We’ve had the Middle Eastern civil uprisings allegedly fuelled by Twitter, and now we’ve had the Blackberry-powered riots here in the UK. Together, these two situations show the power of social networking to amplify and accelerate a situation, whether for good or for evil – recent embodiments of Howard Rheingold‘s Smart Mobs. Already, though, some of the debate has shifted from the mindlessness of the actions themselves to the culpability of technology in the situation. BlackBerry is under pressure to release information which would be useful in apprehending the criminals, and it’s looking likely the company will be assisting the police with their enquiries thanks to the RIPA Act.

This turn of events raises questions about civil liberties and digital rights. By letting the police hack the (allegedly) private BlackBerry Messaging, are we giving away virtual values, in the same way that we would be if we allowed law enforcement officers to search our houses whenever they wanted, just in case we’re criminals? Indeed, the latter was a key factor in stirring up the American Revolution in the 18th Century, when the British invoked rights to search properties without a warrant.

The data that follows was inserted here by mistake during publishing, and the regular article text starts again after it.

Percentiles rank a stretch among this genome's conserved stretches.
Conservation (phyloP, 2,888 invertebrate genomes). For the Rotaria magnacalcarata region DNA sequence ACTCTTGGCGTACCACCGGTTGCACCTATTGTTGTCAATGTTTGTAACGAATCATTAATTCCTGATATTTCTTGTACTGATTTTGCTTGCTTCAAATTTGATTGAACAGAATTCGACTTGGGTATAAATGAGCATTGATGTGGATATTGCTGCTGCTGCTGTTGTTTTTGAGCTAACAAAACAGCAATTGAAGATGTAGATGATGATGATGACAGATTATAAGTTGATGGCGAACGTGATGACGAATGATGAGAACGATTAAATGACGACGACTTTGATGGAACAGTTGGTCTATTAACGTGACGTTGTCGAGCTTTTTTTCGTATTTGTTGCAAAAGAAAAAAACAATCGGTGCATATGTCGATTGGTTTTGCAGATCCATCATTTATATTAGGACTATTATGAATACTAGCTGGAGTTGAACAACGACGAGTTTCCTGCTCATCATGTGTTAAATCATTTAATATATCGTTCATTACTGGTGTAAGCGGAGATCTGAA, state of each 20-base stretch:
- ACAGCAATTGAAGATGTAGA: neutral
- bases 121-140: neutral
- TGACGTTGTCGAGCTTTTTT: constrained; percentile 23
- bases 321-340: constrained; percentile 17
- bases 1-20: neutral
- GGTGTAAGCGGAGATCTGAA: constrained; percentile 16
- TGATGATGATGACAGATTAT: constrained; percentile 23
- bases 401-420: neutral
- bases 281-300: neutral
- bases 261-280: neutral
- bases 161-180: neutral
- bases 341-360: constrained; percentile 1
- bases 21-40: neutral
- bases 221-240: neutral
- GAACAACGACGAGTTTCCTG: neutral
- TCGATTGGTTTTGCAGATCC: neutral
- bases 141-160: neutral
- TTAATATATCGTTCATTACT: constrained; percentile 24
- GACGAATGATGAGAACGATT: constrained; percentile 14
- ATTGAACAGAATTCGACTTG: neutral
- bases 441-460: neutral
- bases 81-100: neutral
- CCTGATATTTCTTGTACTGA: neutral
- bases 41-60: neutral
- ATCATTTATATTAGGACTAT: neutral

But just because that classic physical privacy situation seems to resemble the new digital privacy issues at stake here doesn’t mean they can really be equated. Few civilised people would be upset if hacking the BBM system meant the instigators of this attrocious criminal activity ended up being brought to justice. Many of us will be quite happy to relinquish a bit of digital privacy so our local businesses don’t end up looted and set on fire by packs of feral adolescent imbeciles.

Indeed, this is yet another example of the Era of Radical Transparency in which we now live, and it’s part of the same continuum inhabited by Julian Assange and his WikiLeaks, or the numerous cases of teachers being fired for pictures or comments they put up on Facebook. As Christian Heilmann’s brilliant traffic cam hack shows, it’s very easy to spy on each other these days. We better get used to being watched.

I’m sure the criminals seen on the front page of The Sun newspaper will think their 15 minutes of fame have arrived, to begin with. But then the doorbell will ring and the police will come to take them down to the station, and they’ll also start rounding up the idiots who thought their BBM conversations were private. Then they will begin to realise that you may think you’re free and your life is not on view, but this is just a delusion. Someone’s always watching you, and someone will always be reporting on what you do, so you better be careful how you behave.

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